If you are under 18 years with a license or permit from a country other than the U.S. or Canada, you must always pass the knowledge test. If you are a minor, there is no exception if you hold a license from France, South Korea, or Germany.
What You Should Know about the DMV Written Test
The official written knowledge test is designed to test your:
- ability to identify and understand highway signs in English that regulate, warn, or direct traffic.
- knowledge of the traffic laws of this state.
- knowledge of motorists’ rights and responsibilities in relation to bicyclists.
- knowledge of the effect of using a wireless communication device, or engaging in other actions that may distract a driver, on the safe or effective operation of a motor vehicle.
The written test is based in information available in the Texas Driver Handbook. Make sure you read the handbook. Skipping it is a risky tactic!
The Texas Driver Handbook is available at your local DPS office or via the Department’s website.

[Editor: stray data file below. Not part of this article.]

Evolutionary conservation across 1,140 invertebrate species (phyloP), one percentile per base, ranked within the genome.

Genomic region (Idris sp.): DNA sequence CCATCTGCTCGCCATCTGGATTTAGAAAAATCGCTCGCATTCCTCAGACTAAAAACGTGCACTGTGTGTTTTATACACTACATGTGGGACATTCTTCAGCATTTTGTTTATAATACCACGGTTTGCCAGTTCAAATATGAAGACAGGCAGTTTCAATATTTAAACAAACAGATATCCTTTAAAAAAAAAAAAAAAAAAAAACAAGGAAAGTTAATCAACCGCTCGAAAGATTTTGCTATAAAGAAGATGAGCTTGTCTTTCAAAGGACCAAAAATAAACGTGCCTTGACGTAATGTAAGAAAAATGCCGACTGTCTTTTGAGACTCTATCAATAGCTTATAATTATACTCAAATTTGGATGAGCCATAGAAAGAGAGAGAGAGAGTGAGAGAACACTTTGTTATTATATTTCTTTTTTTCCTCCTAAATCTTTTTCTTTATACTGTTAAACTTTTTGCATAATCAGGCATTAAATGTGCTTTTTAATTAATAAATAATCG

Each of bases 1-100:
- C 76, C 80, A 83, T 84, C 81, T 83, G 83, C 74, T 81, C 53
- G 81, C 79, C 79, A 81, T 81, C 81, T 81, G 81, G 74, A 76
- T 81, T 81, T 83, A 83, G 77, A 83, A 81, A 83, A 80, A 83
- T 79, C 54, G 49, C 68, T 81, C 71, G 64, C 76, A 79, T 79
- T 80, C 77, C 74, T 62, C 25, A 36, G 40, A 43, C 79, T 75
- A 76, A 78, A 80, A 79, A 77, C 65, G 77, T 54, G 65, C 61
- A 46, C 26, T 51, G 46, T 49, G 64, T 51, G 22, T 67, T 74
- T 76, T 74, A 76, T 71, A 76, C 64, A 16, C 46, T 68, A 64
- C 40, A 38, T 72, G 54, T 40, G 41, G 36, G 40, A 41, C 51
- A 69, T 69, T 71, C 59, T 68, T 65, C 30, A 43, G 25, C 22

You take your test at a computerized test station. Read the instructions before you start. You can skip questions that you don’t know the answer to. They will appear again at the end of the rest unless you have already reached a passing score. The test will finish when you have passed.
If you don’t pass the knowledge test, you cannot take it again the same day. Go home and practice some more!
After 90 days or three failed attempts, you must apply for a license again and pay a new application fee.
How Many Questions are on the Texas DMV Written Test?
There are 30 questions on the Texas written knowledge test. The passing score is 70%. You must answer 21 out 30 questions correctly.
At this point, Texas knowledge tests are only available in English and Spanish. You must understand road signs written in English to pass the test.